The original versions of the questionnaires (in French), with translations to English, are presented as Supplementary Materials S1 and S2, for parents and pediatricians, respectively. The questions and the lists of answers (multiple choice) were developed based on previous studies [12,29], while considering the advice of public health experts and BVA for the parents’ survey. The pediatricians’ questionnaire was piloted with a small network of healthcare professionals (from the Perinatal Network of Burgundy, n = 200; n = 33 of participants answered the pilot survey). The parents’ questionnaire was pretested by BVA with their panelists. Both questionnaires included closed-ended multiple choice questions, with one or check-all-that-apply answer options; Likert scale and demographic questions; and one optional open question for the pediatricians’ questionnaire asking for additional suggestions to implement the content or format of the material to facilitate communication on CoF with parents. The Likert scale used was differently in the two surveys. A 5-point scale (strongly agree; agree; neither disagree nor agree; disagree; strongly disagree) was used to ask pediatricians if they agreed with statements regarding their attitudes and perceptions on CoF in general, and with the available CoF information they give to parents. After consultation with BVA, it was decided to remove the “neutral” option from the parents’ survey; this decision was made in order to gather specific and stronger opinions from parents, but ran the risk of forcing respondents with no opinion to make decisions. Therefore, a 4-point scale (strongly agree; tend to agree; tend to disagree; strongly disagree) was used to ask parents if they agreed with some statements regarding perceptions around CoF and available CoF information. Statements requiring an answer on a Likert scale were considered as discrete variables and were grouped in “agree” and “disagree” (and “neutral” for the 5-point Likert scale of the pediatricians’ survey) for the description of the results.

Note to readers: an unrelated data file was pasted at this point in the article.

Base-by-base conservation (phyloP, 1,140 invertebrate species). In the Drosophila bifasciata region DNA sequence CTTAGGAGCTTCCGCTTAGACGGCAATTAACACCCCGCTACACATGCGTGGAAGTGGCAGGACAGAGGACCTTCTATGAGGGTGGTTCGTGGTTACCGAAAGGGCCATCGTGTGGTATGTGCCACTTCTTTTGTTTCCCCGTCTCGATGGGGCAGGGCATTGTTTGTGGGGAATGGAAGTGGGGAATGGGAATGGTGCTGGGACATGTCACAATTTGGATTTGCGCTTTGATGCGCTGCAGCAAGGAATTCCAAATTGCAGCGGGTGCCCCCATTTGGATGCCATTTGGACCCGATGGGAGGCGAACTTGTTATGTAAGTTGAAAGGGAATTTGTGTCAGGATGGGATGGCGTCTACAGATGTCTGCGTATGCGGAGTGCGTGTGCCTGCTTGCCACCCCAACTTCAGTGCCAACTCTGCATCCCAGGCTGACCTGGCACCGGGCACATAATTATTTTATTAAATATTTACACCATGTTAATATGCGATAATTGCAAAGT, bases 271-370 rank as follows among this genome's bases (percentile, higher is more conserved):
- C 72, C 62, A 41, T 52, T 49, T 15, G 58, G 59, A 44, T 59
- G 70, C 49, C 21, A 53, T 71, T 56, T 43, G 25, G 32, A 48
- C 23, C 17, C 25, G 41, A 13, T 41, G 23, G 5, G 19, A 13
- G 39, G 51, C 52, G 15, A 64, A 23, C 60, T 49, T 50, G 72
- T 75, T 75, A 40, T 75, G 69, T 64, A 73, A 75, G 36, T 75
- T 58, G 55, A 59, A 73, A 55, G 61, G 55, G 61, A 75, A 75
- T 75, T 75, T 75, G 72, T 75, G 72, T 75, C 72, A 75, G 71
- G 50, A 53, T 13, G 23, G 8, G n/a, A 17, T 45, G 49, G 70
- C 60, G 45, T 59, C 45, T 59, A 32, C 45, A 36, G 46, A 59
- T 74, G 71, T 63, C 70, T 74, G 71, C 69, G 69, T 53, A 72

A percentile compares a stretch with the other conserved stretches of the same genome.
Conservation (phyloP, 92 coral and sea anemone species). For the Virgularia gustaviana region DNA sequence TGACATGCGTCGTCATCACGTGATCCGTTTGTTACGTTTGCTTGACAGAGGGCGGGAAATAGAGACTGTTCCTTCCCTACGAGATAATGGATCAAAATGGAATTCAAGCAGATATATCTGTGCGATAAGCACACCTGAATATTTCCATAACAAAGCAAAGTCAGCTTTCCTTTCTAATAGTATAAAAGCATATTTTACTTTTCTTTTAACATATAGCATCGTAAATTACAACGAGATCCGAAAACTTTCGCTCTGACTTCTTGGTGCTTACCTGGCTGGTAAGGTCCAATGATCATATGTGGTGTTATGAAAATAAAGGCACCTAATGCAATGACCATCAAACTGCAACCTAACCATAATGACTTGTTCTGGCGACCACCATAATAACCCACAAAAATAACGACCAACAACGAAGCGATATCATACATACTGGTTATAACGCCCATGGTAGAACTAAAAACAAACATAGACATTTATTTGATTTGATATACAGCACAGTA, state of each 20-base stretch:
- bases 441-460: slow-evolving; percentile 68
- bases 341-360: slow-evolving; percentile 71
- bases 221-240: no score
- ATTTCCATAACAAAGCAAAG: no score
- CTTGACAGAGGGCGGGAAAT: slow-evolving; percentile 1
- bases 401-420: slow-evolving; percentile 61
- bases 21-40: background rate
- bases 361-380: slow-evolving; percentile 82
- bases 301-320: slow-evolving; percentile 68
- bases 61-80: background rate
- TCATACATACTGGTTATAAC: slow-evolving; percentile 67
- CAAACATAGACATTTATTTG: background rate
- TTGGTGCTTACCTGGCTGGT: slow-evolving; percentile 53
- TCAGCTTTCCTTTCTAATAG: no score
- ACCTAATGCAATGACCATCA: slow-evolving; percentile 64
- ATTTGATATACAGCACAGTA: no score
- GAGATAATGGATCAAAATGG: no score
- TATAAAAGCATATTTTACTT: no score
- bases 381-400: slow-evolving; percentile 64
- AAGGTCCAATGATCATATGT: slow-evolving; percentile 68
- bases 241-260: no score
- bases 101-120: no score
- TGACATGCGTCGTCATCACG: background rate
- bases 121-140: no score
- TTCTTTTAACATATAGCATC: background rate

The parents’ and pediatricians’ surveys addressed many identical issues, with questions formulated almost in the same way, but there were also some differences. In the parents’ questionnaire, parents were asked to report how much their sources used to gather CoF information influenced them (continuous scale from 1 to 10, with 1 meaning the source was not at all influential and 10 meaning it was strongly influential) in making decisions on how to feed their youngest children. For the majority of the questions in the parents’ questionnaire, we referred to “feeding children aged 0–3 (other than milk feeding), including complementary feeding” and specified the definition of CoF in order to avoid misunderstandings. In the pediatricians’ questionnaire, specific questions addressed, for example, how they obtained information on CoF in the last two years and who they thought formulated official infant and young children feeding recommendations in France.

2.2. Ethical Consideration

The studies were conducted according to the guidelines laid down in the Declaration of Helsinki. This kind of research in France does not require mandatory approval from an ethics committee. For the parents’ study, a panel of eligible respondents was surveyed and ethical measures were undertaken according to BVA’s procedures. Written informed consent was obtained from all subjects and the panel of participants involved in the study was declared to the appropriate committee (CNIL—Commission nationale de l’informatique et des libertés) for data protection. The processing of the personal data of BVA panel members was carried out in accordance with the European regulation “General Data Protection Regulation (GDPR)”. All participants were assigned unique identifiers by BVA. The unique identifier allowed registering in the panel and it is essential for BVA to manage the contacts with panelists. Researchers did not have access to identifying panelist data. Small incentives were given to parents for participation. For the pediatricians’ study, researchers never had access to any personal data of the respondents, who accepted to participate voluntarily and anonymously.